There is a very close connection between mental health and substance use disorders, and while they are distinct conditions, they may share many contributing factors. Job-induced stress, anxiety, and a lack of stability can worsen or amplify and pre-existing mental health issues, while also encouraging someone to seek relief and a sense of control in drugs or alcohol. While self-medication is a common reason for someone to benign using drugs or alcohol, substance abuse can further worsen the issues that someone was trying to medicate. This results in a downward spiral where someone will use more drugs or alcohol as their symptoms worsen, which often produces an even further worsening of their symptoms.
In particular, anxiety disorders are strongly associated with substance use disorders. Any type of anxiety disorder increases the chances of drug and alcohol abuse as well as drug or alcohol dependence, although different types of anxiety disorders can produce differing increases in the chances. Generalized anxiety disorder (GAD) is one of the anxiety disorders most strongly associated with substance abuse, and this is a common mental health issue in the foodservice industry. Having co-occurring conditions can complicate the treatment and recovery process, but recovery is absolutely possible with comprehensive care. According to SAMHSA, the most effective treatments for co-occurring conditions entail receiving integrated care for both conditions simultaneously. This helps prevent a relapse in the symptoms of one condition from amplifying the symptoms of the other condition.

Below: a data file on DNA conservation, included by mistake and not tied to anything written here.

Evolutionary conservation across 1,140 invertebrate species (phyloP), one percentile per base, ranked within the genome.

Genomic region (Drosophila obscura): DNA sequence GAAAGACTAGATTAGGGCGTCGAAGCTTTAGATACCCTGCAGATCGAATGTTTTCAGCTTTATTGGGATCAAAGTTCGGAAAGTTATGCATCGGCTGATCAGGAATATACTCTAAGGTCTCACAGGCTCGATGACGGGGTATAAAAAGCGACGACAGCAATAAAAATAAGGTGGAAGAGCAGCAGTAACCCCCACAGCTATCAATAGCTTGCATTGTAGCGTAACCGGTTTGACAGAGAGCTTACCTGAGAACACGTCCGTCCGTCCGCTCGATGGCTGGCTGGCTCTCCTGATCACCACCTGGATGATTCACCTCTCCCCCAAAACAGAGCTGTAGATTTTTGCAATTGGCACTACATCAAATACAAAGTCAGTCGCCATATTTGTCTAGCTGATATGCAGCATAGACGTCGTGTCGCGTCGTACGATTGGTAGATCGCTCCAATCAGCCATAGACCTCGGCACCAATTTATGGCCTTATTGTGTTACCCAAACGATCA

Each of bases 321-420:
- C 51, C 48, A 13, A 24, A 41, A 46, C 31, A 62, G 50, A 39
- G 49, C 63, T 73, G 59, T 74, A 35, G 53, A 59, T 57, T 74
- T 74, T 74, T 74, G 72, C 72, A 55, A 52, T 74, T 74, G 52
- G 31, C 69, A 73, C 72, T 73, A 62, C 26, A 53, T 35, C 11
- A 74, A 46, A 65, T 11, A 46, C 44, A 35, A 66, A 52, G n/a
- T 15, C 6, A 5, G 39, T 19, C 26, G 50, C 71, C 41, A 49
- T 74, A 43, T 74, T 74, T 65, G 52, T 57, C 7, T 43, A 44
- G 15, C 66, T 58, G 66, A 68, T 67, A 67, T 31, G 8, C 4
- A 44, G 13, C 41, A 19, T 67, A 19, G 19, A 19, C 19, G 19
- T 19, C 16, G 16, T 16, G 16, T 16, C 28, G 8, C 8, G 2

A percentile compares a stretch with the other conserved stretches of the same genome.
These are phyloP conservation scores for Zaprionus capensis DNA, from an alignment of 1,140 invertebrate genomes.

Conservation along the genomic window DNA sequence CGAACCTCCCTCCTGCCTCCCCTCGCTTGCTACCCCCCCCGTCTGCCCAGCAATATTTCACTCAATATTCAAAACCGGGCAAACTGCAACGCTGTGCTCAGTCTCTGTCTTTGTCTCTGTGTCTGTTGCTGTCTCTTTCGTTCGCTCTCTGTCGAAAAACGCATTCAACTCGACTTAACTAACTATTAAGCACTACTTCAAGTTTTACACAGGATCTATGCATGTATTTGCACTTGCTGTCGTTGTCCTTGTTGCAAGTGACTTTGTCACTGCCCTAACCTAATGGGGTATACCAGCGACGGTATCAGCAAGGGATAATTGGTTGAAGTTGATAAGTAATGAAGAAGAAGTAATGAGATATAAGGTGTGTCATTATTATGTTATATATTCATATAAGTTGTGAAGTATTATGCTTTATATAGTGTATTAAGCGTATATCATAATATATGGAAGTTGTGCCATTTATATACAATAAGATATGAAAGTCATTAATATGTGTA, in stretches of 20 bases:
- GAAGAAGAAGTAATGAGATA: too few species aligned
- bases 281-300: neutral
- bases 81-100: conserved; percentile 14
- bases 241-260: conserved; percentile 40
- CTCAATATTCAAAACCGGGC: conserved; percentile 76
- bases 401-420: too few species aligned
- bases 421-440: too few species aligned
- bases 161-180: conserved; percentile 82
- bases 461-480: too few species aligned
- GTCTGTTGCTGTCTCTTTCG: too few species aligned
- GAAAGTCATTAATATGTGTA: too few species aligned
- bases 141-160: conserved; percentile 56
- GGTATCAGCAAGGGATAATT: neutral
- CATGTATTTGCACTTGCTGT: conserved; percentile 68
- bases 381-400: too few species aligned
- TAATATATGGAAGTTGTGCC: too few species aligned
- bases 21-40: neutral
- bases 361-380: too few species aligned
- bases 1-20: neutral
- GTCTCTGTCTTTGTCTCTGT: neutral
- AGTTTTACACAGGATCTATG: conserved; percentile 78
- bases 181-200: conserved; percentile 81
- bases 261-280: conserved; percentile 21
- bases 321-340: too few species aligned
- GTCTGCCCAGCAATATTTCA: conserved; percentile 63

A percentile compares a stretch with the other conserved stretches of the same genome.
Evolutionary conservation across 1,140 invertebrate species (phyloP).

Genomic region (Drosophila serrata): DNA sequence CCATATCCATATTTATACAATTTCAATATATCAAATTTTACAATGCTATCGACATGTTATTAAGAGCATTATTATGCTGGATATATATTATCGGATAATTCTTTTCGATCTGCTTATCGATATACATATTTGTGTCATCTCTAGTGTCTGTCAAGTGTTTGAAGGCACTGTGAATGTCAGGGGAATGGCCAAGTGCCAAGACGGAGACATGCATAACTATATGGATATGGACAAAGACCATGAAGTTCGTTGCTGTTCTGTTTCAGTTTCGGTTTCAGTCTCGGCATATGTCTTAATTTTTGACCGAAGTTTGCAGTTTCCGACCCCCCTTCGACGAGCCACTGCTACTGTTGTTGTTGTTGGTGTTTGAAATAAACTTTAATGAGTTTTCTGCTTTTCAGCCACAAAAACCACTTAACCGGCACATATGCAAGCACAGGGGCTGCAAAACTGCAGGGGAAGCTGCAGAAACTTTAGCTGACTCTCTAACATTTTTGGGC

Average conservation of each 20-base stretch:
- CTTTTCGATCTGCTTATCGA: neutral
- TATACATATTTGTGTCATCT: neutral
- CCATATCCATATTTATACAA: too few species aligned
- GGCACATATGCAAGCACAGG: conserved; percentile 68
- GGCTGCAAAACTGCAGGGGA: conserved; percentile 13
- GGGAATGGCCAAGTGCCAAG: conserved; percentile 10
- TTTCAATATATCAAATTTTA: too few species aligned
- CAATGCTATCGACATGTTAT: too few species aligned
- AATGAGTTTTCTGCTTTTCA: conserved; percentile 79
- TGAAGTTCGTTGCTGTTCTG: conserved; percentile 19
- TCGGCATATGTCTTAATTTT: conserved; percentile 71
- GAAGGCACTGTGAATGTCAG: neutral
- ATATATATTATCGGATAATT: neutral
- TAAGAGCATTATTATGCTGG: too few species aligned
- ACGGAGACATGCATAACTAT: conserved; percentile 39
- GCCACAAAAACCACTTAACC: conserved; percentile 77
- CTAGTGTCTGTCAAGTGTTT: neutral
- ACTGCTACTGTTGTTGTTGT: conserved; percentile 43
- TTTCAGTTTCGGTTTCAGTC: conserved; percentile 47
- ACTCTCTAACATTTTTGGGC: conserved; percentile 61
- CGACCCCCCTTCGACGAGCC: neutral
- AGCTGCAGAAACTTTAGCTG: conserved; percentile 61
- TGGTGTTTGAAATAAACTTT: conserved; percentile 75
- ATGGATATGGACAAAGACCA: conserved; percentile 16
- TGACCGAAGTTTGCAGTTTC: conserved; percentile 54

Working in the foodservice industry can make finding treatment difficult. Due to the rarity of health insurance, the non-standard hours, and unpredictable scheduling, it can be troublesome to find affordable and accessible mental healthcare. That being said, there are options available. Aside from government mental healthcare programs, there are several non-profit organizations that are aimed at supporting the mental health of restaurant workers.
Some helpful mental health resources for restaurant workers include:
Drug and alcohol use is a serious problem in the restaurant industry, and getting help may be challenging. The prevalence of alcohol and substance use in the industry can make it difficult for someone to realize that they even have a problem in the first place. There are many options for finding help, including low-cost or free options. Additionally, there are support groups and recovery fellowships specifically for people in the restaurant industry who may be struggling with an addiction. Some of these groups consist of restaurant workers or owners themselves who have been through the same struggles and made it through into a healthier, happier life.
Some helpful resources for restaurant workers to find help for substance abuse include: